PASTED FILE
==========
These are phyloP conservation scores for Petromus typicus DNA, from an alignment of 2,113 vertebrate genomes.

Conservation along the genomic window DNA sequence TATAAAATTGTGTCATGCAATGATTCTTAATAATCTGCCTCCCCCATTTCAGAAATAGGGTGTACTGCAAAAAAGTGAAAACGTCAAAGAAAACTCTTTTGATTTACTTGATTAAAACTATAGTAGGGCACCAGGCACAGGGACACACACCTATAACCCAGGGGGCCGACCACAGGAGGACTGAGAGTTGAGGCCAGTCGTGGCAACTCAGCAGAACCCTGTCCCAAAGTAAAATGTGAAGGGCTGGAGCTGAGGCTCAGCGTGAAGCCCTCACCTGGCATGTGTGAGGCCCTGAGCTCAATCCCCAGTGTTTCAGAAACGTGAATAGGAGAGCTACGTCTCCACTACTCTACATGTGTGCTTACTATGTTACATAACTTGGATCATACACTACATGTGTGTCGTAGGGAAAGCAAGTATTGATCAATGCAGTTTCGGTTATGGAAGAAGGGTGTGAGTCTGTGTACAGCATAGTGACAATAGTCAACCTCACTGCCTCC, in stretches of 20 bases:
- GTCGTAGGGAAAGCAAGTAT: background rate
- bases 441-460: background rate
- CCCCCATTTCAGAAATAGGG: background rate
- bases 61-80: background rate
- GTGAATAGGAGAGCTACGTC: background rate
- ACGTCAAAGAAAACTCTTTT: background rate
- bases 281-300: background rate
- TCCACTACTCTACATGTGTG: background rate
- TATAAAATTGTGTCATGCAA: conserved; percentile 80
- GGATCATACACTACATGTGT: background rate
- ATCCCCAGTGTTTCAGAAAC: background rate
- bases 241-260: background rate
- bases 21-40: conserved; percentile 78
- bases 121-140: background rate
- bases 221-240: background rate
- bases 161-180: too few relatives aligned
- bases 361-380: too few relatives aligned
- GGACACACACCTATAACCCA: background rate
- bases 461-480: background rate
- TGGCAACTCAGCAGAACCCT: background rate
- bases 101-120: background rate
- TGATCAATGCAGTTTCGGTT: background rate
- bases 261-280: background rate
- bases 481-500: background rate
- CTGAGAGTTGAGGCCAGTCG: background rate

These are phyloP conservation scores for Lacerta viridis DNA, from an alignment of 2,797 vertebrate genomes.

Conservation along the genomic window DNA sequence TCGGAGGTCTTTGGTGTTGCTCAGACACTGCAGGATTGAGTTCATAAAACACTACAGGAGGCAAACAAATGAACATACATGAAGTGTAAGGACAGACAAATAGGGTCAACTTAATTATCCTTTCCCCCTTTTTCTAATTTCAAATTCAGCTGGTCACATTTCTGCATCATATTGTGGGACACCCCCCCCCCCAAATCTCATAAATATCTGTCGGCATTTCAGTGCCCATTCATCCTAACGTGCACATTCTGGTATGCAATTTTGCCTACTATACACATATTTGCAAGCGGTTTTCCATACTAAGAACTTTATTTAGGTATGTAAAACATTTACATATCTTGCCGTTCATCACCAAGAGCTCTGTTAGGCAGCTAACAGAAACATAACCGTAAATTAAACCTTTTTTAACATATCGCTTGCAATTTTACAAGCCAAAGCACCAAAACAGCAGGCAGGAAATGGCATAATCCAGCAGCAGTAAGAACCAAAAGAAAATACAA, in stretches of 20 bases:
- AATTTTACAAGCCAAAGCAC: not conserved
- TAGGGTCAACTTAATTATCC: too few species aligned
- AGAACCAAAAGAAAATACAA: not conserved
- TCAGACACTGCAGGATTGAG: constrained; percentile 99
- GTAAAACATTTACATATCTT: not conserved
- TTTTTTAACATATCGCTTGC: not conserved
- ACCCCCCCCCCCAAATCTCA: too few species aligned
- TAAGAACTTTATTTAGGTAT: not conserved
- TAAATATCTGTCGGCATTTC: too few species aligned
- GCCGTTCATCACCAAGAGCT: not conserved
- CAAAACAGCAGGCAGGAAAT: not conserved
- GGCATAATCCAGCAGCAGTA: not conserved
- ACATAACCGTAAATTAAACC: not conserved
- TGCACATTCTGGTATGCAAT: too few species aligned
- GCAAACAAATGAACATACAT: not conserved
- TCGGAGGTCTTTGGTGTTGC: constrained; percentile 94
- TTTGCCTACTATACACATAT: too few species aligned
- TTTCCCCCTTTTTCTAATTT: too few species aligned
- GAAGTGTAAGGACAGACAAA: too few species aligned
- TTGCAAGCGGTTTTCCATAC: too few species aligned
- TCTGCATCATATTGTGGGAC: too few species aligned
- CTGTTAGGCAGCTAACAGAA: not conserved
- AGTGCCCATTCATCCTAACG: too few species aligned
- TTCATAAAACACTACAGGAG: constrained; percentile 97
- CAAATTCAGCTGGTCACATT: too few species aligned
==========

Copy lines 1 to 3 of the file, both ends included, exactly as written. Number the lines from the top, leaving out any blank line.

These are phyloP conservation scores for Petromus typicus DNA, from an alignment of 2,113 vertebrate genomes.

Conservation along the genomic window DNA sequence TATAAAATTGTGTCATGCAATGATTCTTAATAATCTGCCTCCCCCATTTCAGAAATAGGGTGTACTGCAAAAAAGTGAAAACGTCAAAGAAAACTCTTTTGATTTACTTGATTAAAACTATAGTAGGGCACCAGGCACAGGGACACACACCTATAACCCAGGGGGCCGACCACAGGAGGACTGAGAGTTGAGGCCAGTCGTGGCAACTCAGCAGAACCCTGTCCCAAAGTAAAATGTGAAGGGCTGGAGCTGAGGCTCAGCGTGAAGCCCTCACCTGGCATGTGTGAGGCCCTGAGCTCAATCCCCAGTGTTTCAGAAACGTGAATAGGAGAGCTACGTCTCCACTACTCTACATGTGTGCTTACTATGTTACATAACTTGGATCATACACTACATGTGTGTCGTAGGGAAAGCAAGTATTGATCAATGCAGTTTCGGTTATGGAAGAAGGGTGTGAGTCTGTGTACAGCATAGTGACAATAGTCAACCTCACTGCCTCC, in stretches of 20 bases:
- GTCGTAGGGAAAGCAAGTAT: background rate